Can You or Your Company Get Sued for Not Having Workers’ Compensation in Florida?

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The purpose of workers’ compensation insurance is to both protect employers from lawsuits filed by injured employees and to ensure that employees can more easily be compensated for injuries that they sustain while working. If employers do not have workers’ compensation insurance when they should, employees are generally able to file personal injury lawsuits against them. If you are a company in Florida that does not have workers’ compensation insurance, you should know that you are leaving yourself vulnerable to lawsuits, as well as other severe penalties. To learn more about the consequences that you can face for failing to have a workers’ comp policy in Florida and how the Florida workers’ compensation brokers at NPN Brokers can help you find one that works for you, keep reading.

Can Florida Employers Without Workers’ Compensation Be Sued?

Workers’ compensation exists to ensure that employees receive compensation for the injuries that they sustain in the workplace. Through workers’ compensation insurance, employees can receive payments to cover medical bills and some of their lost wages; the families of employees who die while working can receive death benefits through workers’ compensation insurance as well.

When workers are covered by a workers’ compensation policy, they lose their right to sue their employer over any injuries that occur. However, if an employer does not get workers’ compensation insurance for their employees, those workers are able to sue them.

It should be noted that not all employers are required to have workers’ compensation insurance. Only those that employ more than four people must generally have workers’ compensation insurance in Florida. Companies in the agricultural industry must get workers’ compensation insurance if they have at least six regular employees or 12 seasonal employees, while construction companies and construction-related companies (this includes occupations such as plumbing, carpentry and floor work) must get workers’ compensation insurance if they employ even one person. Contractors and subcontractors are considered to be employees under the law.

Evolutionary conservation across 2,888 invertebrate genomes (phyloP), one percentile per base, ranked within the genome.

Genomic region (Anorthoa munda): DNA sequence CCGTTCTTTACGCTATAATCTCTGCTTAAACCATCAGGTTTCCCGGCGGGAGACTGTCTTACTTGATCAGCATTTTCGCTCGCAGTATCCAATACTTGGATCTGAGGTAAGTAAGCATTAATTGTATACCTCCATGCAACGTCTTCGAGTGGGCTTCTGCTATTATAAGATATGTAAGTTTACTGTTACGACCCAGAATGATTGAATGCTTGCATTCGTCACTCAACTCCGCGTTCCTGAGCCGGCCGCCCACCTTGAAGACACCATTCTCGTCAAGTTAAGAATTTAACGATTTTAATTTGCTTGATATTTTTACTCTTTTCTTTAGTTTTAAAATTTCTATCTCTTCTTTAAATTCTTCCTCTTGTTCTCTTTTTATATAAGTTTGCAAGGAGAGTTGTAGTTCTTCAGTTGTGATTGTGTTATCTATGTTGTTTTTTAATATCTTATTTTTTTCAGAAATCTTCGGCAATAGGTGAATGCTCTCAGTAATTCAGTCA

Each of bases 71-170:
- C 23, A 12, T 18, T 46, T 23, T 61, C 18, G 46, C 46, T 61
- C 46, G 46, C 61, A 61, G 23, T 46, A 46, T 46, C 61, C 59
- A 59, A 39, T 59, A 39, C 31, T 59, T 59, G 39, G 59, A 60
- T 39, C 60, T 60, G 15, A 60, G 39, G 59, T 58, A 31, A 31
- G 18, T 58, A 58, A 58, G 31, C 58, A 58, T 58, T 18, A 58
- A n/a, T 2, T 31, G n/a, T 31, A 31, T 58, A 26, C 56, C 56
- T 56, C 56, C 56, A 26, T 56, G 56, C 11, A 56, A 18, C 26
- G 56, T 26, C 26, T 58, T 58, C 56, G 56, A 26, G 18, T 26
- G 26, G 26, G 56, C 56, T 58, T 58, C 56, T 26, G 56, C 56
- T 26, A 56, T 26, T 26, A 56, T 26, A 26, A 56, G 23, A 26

Employees that sue their employers following a workplace injury are often able to recover compensation for medical costs, current and future lost wages, and pain and suffering; some employees may be able to recover punitive damages as well. The amount that employees are able to receive through lawsuits against their employers is usually much greater than what the employer would have paid for a workers’ compensation policy in the first place.

Other Penalties for Not Having Workers’ Compensation in Florida

Lawsuits from injured employees are only one of the penalties for not having workers’ compensation insurance in Florida. Investigators employed by the State of Florida may look into whether your company has workers’ compensation insurance at any time; they have the authority to request business records, speak with employees, and issue subpoenas at any point in their investigation. If these investigators find that your company does not have workers’ compensation insurance when it should, they may penalize you in the following ways.